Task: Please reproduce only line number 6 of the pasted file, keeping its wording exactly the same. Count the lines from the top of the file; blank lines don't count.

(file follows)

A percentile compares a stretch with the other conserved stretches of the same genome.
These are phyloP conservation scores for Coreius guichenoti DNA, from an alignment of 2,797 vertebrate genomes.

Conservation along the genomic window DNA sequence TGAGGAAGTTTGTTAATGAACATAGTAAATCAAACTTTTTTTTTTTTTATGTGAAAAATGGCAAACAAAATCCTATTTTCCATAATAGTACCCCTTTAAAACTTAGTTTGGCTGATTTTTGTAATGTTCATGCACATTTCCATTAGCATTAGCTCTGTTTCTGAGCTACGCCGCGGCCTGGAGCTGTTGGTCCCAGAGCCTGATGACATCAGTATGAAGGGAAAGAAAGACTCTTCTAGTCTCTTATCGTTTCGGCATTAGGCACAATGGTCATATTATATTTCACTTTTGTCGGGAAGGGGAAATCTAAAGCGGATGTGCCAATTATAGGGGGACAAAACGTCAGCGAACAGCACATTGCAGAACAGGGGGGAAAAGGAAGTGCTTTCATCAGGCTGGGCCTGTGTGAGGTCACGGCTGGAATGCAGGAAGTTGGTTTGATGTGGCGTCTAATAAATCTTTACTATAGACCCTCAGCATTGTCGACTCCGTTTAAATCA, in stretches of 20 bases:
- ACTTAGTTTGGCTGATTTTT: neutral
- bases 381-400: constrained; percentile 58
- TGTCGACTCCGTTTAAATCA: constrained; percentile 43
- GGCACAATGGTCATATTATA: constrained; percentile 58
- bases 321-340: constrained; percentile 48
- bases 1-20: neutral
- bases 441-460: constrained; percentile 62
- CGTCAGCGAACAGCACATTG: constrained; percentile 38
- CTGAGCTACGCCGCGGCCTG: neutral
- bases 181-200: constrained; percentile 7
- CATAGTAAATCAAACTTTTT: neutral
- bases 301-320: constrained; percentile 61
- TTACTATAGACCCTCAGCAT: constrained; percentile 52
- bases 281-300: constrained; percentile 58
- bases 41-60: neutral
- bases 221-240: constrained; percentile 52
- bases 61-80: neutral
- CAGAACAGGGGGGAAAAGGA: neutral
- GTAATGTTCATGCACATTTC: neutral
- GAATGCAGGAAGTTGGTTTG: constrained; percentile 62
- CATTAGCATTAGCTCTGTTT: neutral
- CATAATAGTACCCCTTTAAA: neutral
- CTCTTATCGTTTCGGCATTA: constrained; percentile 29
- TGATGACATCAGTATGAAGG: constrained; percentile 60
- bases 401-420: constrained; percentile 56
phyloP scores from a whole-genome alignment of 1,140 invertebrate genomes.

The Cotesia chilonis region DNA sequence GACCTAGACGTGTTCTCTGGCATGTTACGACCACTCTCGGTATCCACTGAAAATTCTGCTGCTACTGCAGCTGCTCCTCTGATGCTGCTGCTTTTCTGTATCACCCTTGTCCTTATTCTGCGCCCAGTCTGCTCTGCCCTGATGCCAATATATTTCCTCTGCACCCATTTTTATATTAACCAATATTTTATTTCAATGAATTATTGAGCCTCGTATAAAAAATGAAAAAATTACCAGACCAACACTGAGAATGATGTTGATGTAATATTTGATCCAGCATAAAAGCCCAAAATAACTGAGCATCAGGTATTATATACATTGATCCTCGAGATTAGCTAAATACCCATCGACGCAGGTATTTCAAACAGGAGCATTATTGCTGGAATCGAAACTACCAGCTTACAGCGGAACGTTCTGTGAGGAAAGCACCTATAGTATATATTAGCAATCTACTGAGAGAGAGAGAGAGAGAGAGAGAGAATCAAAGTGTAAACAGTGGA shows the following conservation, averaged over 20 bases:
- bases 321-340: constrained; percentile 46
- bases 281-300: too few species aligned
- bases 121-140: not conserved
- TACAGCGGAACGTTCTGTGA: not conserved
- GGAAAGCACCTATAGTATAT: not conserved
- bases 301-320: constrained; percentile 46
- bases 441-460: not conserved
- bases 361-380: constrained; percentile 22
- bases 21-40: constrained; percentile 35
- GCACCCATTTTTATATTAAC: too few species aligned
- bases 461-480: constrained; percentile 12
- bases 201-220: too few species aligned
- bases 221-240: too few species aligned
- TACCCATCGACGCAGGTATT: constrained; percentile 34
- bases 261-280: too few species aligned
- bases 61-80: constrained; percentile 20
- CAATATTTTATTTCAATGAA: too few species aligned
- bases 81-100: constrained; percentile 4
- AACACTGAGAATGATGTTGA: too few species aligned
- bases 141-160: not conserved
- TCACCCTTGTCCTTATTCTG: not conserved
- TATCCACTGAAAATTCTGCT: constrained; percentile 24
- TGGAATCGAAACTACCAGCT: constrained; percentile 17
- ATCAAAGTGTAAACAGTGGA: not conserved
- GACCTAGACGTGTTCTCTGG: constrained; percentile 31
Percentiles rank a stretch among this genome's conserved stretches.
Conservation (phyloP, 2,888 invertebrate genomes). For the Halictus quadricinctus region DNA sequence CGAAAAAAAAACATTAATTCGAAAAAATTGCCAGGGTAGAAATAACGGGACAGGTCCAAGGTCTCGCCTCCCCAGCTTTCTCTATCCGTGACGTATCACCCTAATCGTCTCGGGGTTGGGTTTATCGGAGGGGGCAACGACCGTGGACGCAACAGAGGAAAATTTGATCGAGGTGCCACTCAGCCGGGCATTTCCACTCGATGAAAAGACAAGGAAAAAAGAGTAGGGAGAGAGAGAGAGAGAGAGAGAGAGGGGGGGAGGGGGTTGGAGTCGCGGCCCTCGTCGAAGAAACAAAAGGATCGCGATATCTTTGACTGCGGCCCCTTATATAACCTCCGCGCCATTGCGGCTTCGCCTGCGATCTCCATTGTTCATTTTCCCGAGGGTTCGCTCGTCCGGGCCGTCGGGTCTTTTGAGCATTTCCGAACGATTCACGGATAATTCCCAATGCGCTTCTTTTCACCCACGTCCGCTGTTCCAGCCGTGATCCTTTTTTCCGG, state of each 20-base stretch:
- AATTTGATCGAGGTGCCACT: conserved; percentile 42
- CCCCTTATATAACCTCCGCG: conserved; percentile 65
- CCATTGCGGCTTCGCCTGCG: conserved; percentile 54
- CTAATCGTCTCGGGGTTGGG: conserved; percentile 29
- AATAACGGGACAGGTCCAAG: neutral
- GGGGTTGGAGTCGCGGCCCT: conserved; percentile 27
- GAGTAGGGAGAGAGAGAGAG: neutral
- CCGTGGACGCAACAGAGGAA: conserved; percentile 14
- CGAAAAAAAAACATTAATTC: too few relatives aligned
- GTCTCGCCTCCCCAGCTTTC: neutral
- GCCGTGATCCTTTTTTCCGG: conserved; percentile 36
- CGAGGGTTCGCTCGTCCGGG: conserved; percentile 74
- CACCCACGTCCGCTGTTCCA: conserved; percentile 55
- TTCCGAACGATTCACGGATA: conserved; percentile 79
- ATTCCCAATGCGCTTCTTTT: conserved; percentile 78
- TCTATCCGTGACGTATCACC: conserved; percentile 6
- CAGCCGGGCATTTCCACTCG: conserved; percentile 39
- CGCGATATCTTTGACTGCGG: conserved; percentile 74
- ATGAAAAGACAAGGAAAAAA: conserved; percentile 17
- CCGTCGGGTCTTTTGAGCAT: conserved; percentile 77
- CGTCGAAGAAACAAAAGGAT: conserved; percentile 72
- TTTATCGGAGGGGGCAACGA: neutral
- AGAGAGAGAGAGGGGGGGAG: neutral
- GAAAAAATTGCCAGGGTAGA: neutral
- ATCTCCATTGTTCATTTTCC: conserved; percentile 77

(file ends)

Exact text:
- TGTCGACTCCGTTTAAATCA: constrained; percentile 43